Appellant’s only specific challenge to the findings, his recitation of evidence that might conflict with a determination that harm to respondent’s vehicle was threatened, ends with appellant’s acknowledgement of what transpired at the hearing:  The record shows appellant’s statement to the district court that a finding on the threat could occur if the court would “accept [respondent’s] word”; there follows the court’s response, “And I have accepted his word.”  We must defer to this credibility determination.

            Appellant cites an unpublished decision of this court that reversed a harassment order that was issued without findings to explain the adverse effect of conduct said to prompt the order.[2]  See Lang v. Dunlap, No. C1-03-60 (Minn. App. Sept. 16, 2003).  But the court in this case specifically cited misconduct that would adversely affect respondent, both in the incitement of conflict and in damage to respondent’s vehicle.  Appellant complains that the district court acted on its finding of a threat to a vehicle of respondent but did not include in its restraining order a prohibition of this conduct.  However, the restraining order specifically prohibits conduct damaging respondent’s property.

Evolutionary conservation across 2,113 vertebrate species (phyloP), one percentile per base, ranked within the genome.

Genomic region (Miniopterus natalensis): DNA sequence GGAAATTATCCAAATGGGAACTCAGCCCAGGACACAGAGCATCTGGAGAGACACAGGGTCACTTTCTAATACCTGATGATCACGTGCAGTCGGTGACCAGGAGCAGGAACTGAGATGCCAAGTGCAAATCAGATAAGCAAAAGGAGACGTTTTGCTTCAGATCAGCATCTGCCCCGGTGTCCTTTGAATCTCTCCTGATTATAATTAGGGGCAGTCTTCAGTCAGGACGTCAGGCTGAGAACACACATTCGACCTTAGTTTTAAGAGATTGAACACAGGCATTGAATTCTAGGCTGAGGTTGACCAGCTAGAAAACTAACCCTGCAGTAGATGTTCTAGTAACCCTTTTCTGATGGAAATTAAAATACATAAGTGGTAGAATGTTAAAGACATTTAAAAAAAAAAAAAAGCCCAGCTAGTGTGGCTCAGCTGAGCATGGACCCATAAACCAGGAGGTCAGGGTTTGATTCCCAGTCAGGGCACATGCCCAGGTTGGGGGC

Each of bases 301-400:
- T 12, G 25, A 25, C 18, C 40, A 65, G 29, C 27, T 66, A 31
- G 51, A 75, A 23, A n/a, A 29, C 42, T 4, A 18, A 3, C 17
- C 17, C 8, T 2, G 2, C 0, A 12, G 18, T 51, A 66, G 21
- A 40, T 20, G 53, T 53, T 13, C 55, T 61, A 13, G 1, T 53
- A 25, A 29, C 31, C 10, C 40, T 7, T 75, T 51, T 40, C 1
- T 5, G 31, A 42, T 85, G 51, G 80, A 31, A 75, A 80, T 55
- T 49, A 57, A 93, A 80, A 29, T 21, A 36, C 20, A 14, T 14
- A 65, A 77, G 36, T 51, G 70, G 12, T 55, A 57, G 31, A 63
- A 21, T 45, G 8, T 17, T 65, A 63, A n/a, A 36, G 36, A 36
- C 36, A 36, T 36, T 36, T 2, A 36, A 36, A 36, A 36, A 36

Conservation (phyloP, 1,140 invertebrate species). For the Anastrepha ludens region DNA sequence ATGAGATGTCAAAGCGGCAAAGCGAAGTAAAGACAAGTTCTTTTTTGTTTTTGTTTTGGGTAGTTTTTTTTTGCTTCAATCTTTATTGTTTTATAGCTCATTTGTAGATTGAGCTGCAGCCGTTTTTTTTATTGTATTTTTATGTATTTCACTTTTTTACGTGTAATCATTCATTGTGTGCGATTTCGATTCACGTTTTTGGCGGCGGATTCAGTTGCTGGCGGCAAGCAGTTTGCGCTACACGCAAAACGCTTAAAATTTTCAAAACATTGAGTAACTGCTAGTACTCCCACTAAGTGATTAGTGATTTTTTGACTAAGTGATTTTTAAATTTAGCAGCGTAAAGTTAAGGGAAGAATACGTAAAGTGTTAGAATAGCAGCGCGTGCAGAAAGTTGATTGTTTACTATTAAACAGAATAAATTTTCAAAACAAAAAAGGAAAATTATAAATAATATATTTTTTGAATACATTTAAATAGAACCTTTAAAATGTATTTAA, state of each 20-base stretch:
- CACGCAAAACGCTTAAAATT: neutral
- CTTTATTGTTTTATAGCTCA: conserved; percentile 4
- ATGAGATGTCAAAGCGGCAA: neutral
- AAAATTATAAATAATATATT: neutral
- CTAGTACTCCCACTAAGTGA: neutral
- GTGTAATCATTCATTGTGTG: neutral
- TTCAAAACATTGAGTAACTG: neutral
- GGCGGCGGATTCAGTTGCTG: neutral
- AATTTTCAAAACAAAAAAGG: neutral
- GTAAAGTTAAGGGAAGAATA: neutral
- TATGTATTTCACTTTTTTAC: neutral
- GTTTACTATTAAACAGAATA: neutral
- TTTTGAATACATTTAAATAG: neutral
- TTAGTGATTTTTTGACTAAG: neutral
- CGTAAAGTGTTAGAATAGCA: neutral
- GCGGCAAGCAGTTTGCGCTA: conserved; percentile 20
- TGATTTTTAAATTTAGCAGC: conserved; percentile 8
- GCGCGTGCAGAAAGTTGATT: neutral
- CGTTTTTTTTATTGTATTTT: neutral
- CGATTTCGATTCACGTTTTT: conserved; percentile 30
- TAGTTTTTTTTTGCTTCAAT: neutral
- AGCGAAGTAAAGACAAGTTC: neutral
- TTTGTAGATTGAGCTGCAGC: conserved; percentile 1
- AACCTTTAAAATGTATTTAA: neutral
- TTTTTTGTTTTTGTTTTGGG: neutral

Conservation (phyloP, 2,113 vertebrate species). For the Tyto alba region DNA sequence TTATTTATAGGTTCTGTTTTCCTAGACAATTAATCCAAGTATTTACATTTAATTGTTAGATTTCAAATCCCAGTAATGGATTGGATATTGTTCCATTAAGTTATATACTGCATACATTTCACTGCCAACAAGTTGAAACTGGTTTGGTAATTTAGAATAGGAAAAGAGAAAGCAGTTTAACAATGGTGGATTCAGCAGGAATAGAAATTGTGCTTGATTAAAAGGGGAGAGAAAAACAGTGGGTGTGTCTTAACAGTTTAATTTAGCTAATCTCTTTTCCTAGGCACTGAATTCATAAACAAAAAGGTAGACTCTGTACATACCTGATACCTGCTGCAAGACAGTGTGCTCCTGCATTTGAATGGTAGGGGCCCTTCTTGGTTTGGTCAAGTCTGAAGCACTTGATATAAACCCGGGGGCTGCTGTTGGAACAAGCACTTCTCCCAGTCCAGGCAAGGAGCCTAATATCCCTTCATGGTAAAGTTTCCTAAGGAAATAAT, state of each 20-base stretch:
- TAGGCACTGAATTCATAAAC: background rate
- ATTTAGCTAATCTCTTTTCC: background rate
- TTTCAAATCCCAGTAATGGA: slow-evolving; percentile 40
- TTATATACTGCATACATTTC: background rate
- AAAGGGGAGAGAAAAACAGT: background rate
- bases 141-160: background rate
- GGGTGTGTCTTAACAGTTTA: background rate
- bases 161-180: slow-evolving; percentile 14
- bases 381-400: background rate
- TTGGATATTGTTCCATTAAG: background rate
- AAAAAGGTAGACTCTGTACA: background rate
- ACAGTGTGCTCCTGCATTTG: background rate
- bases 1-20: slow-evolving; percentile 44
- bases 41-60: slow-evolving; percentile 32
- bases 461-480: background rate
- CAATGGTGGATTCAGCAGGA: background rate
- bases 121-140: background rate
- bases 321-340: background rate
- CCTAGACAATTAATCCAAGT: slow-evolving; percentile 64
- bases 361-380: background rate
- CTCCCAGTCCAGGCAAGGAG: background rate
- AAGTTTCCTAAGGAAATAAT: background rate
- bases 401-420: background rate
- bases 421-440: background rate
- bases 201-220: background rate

Before explaining his challenge of district court findings, just reviewed, appellant makes a general statement that the record fails to show any “credible evidence” to show that his behavior “adversely affected the safety, security or privacy of [respondent].”  We have reviewed this statement with attention to the question, perhaps implied, whether the court’s particular findings are adequate to explain its ultimate determination that harassment occurred.  See Minn. Stat. § 609.748, subd. 1(a)(1) (describing harassment as intrusive conduct adversely effecting the petitioner’s “safety, security, or privacy.”)